Was he really going to propose to Savannah in front of his great-grandmother? Why not? She had loved them both all their lives, watched them grow up, and had gifted them the perfect diamond ring. He couldn’t think of a more appropriate place to ask the most important question of his life.
Lowering himself to one knee beside the sofa, he rested the ring box on Savannah’s knee and gazed up into the most beautiful mysteriously colorful eyes he’d ever seen. Taking a deep breath and letting it out slowly, he spoke from his heart.
“My first love. My only love. I promise to cherish you forever and be yours forever. Will you marry me? and be mine forever?”
“Yes, forever and ever, yes!” Savannah almost bounced with excitement.
Eli carefully removed the priceless diamond ring and set the velvet box aside. He slipped the ring onto Savannah’s finger just as the door to the queen’s suite burst open.
“Did I miss it?” King Sayid leaned over and rested his hands on his knees. “Oh, thank goodness. I’m not too late. I hurried as soon as Deborah sent me that text.”
“Your Majesty.” Eli hurried to his feet and bowed to his great-grandfather.
“You know I wouldn’t do this without you, darling,” Queen Salaina said. “I would have found a way to stall them.”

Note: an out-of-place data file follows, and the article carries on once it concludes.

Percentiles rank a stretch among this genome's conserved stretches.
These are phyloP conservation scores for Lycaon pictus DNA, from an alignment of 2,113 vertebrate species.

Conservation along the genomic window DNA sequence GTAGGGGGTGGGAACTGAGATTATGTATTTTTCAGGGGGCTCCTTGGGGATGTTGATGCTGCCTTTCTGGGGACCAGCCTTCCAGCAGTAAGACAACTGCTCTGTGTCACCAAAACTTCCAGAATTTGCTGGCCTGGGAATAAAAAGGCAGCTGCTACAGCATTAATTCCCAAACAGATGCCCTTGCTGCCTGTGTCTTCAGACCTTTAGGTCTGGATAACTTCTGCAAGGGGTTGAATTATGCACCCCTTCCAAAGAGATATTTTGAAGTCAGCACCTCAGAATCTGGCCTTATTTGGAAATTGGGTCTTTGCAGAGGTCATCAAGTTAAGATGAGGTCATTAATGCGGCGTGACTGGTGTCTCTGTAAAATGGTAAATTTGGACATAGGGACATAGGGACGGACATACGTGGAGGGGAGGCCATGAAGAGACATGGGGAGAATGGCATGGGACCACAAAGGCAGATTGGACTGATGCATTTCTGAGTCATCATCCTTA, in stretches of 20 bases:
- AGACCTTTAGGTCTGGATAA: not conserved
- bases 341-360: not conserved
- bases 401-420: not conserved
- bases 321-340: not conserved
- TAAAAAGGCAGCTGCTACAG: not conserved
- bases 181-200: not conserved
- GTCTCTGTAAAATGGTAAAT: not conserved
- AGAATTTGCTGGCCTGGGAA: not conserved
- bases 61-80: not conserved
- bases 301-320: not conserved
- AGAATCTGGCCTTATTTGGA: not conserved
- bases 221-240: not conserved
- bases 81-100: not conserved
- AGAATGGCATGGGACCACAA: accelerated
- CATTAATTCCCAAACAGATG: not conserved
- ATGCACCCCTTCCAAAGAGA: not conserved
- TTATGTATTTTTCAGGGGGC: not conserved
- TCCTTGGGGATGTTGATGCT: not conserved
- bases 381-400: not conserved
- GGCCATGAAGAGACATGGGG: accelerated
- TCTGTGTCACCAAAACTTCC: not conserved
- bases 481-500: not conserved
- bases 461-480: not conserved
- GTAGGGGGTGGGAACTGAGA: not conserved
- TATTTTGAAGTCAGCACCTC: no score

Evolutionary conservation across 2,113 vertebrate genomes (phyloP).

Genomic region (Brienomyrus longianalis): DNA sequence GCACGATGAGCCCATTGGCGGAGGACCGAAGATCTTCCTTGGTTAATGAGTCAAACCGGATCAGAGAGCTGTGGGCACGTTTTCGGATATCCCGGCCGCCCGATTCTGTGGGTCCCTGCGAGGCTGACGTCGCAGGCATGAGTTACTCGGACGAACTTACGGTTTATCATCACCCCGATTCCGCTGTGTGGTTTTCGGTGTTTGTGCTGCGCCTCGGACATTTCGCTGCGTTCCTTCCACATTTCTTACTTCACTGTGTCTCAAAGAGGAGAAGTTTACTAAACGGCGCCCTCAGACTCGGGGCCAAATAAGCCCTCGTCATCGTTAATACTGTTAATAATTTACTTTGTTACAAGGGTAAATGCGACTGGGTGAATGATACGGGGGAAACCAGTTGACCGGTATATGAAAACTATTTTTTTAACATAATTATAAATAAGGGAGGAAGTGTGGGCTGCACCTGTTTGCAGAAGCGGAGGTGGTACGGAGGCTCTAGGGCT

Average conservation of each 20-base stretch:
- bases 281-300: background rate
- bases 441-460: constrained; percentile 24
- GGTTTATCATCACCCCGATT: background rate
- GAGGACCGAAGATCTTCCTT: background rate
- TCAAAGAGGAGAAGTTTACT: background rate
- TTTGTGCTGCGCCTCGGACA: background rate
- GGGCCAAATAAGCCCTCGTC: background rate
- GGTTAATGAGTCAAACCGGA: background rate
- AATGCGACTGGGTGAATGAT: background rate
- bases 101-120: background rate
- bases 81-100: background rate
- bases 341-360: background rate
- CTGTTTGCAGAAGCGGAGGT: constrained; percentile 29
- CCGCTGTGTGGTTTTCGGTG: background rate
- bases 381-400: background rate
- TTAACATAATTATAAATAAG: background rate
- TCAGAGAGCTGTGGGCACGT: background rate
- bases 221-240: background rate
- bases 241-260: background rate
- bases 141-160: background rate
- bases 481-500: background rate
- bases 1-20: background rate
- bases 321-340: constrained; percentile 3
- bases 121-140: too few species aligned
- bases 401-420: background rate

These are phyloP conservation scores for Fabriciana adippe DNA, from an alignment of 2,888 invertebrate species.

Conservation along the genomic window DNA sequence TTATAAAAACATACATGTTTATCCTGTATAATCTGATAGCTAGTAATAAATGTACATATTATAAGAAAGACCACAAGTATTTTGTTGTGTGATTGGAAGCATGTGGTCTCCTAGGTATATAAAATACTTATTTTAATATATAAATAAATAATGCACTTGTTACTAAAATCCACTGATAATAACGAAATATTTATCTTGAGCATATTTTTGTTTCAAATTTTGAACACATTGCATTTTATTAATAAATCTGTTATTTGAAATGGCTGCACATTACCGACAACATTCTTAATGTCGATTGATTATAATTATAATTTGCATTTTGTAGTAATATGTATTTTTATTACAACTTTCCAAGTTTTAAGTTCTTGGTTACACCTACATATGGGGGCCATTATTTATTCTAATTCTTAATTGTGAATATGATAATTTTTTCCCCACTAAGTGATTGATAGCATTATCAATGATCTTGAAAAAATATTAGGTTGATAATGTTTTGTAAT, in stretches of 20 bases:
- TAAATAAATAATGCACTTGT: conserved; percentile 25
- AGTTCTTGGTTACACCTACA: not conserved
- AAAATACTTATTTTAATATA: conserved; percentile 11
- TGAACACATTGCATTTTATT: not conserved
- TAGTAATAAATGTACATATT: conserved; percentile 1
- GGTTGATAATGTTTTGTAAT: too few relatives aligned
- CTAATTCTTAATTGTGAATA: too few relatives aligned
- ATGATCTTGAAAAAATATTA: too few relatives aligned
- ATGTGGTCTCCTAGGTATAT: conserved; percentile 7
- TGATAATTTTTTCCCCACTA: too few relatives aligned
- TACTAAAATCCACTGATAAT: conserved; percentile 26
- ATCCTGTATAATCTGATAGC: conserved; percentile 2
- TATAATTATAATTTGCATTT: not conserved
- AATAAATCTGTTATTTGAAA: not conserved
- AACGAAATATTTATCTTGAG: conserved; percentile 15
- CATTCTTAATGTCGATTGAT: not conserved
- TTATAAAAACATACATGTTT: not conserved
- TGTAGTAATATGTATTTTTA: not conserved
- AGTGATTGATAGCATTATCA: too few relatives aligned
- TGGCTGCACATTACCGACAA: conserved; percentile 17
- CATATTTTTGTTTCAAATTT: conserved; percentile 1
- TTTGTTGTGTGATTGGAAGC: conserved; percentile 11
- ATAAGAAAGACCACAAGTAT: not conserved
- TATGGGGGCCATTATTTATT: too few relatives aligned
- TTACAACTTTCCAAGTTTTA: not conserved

“S—stall us?” Eli glanced down at the ring he’d just placed on Savannah’s hand. “I’m sorry. I didn’t know you wanted me to wait.”
“Oh phooey, that’s merely a ring.” The king waved his hand dismissively. Regaining his composure, Sayid stood to his full height and strode across the room to take his place beside his wife. In a rare show of affection, he leaned closer and kissed her with a love and devotion Eli hadn’t realized they shared.
Eli had a hard time grasping how a man could love his wife yet allow another woman to steal him from her bed. Still, it wasn’t his place to judge. The king had chosen to marry the Princess of Tayma for reasons Eli may never understand.
“Would you like to do the honors, Your Majesty?” Salaina handed the larger velvet box to the king and folded her hands in her lap.